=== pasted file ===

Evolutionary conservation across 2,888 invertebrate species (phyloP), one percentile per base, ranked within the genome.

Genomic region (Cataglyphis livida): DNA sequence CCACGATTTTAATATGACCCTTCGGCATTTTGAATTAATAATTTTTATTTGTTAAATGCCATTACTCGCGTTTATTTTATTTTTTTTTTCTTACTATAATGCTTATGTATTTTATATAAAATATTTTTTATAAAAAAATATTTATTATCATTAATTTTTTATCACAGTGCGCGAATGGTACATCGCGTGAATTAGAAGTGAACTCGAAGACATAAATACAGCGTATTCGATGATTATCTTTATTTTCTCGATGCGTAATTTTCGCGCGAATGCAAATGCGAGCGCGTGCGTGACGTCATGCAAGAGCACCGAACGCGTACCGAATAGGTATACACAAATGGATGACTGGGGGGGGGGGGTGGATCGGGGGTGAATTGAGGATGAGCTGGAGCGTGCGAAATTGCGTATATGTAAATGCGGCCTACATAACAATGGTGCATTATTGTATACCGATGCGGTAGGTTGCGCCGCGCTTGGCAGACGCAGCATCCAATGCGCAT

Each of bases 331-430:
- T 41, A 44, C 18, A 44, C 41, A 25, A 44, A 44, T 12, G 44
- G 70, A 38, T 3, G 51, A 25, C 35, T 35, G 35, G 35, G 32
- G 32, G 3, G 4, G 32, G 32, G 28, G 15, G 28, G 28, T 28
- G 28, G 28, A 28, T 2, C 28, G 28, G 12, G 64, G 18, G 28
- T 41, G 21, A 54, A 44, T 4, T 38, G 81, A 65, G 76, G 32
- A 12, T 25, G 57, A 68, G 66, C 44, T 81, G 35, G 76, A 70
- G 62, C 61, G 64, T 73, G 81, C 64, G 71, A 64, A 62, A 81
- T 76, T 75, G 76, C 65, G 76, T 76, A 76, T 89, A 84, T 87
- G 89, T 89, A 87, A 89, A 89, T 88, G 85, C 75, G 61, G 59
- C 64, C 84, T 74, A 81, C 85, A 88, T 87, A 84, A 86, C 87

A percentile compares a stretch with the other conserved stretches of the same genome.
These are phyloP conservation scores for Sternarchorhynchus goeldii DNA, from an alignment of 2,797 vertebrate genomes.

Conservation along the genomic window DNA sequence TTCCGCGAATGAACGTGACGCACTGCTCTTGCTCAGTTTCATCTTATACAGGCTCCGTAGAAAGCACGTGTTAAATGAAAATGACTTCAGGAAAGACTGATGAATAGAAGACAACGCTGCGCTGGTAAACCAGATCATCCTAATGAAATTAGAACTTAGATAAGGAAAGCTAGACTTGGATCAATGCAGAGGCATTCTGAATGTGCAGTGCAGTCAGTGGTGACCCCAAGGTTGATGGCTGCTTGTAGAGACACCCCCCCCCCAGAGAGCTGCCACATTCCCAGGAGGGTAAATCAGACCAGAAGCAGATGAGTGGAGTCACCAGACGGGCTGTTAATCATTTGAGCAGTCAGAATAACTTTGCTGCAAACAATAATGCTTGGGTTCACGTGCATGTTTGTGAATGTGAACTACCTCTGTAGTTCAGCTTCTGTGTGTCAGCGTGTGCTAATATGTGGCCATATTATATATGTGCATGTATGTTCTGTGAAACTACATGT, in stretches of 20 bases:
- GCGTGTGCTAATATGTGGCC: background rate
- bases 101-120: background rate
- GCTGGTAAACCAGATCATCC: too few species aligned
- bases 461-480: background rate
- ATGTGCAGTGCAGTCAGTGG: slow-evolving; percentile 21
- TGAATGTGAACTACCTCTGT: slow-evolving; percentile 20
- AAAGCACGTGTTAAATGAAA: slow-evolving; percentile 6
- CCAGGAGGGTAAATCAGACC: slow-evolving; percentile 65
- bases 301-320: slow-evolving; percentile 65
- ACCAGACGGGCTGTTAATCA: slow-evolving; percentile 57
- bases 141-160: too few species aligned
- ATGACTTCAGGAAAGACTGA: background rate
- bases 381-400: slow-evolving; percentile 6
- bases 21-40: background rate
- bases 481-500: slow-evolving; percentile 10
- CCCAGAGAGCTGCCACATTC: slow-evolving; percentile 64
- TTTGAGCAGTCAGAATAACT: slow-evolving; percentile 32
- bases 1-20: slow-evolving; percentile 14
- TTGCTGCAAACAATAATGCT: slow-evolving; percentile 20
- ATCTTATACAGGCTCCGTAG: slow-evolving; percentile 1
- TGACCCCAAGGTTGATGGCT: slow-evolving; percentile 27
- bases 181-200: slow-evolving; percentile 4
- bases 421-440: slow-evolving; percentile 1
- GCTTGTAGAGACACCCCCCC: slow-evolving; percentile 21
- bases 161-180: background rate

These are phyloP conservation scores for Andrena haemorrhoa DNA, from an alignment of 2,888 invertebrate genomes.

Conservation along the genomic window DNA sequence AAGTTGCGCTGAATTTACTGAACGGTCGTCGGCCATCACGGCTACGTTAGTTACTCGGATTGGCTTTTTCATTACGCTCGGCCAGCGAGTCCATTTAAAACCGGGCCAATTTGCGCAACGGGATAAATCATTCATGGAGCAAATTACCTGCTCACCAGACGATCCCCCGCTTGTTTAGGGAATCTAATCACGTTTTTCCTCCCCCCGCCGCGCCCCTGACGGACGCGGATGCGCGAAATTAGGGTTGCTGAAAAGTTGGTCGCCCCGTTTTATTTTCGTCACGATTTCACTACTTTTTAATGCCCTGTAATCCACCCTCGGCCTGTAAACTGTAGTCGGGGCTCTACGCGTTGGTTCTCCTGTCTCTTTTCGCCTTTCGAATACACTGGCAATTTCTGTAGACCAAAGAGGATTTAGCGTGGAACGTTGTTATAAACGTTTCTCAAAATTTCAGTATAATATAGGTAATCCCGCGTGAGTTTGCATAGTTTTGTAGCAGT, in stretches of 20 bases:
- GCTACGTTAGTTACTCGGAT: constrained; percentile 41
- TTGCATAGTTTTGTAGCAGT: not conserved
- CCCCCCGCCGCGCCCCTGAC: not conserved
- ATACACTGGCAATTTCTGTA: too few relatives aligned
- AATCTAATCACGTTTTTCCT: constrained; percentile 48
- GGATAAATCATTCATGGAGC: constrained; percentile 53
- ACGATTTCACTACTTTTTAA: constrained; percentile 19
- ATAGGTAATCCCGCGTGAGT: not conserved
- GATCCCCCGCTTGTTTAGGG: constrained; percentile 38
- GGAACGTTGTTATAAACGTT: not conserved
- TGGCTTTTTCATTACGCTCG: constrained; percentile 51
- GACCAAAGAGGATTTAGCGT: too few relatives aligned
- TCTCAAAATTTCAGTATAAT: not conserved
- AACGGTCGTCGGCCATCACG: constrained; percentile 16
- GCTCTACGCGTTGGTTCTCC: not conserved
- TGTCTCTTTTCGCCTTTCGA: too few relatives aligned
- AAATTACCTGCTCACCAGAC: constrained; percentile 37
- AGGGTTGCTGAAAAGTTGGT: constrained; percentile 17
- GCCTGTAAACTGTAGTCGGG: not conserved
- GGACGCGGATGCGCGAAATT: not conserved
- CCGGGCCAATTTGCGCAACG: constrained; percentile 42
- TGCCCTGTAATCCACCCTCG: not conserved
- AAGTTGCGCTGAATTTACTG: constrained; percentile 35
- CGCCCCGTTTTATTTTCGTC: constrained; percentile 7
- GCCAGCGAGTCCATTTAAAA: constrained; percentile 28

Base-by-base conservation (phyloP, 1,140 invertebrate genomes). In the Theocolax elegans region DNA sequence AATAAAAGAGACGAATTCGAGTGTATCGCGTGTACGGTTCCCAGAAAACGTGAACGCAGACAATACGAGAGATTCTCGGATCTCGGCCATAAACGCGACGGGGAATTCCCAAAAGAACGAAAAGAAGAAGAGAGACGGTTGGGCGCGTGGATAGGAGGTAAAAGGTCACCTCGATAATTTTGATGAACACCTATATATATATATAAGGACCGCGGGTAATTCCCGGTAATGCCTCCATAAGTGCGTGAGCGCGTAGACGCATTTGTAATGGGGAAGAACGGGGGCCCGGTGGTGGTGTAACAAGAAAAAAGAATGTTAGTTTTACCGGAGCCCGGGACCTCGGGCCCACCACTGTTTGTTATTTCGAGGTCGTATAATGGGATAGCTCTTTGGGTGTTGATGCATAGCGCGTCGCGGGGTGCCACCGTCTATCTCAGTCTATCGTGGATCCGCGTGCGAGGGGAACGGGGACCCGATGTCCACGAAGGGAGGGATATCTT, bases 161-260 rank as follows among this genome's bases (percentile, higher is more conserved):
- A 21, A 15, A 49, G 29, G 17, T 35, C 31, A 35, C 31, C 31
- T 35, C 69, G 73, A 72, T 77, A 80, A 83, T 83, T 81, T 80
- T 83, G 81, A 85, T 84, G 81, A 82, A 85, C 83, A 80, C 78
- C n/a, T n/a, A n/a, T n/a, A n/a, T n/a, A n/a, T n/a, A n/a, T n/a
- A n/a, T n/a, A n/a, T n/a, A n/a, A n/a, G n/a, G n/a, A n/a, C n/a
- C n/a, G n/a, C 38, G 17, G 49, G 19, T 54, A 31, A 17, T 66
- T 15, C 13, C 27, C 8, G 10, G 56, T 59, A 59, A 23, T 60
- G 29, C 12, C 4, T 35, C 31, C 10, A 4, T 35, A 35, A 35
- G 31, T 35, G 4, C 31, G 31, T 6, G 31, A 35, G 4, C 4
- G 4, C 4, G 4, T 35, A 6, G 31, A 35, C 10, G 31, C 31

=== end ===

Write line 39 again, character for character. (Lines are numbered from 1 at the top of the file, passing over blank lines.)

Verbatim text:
- bases 421-440: slow-evolving; percentile 1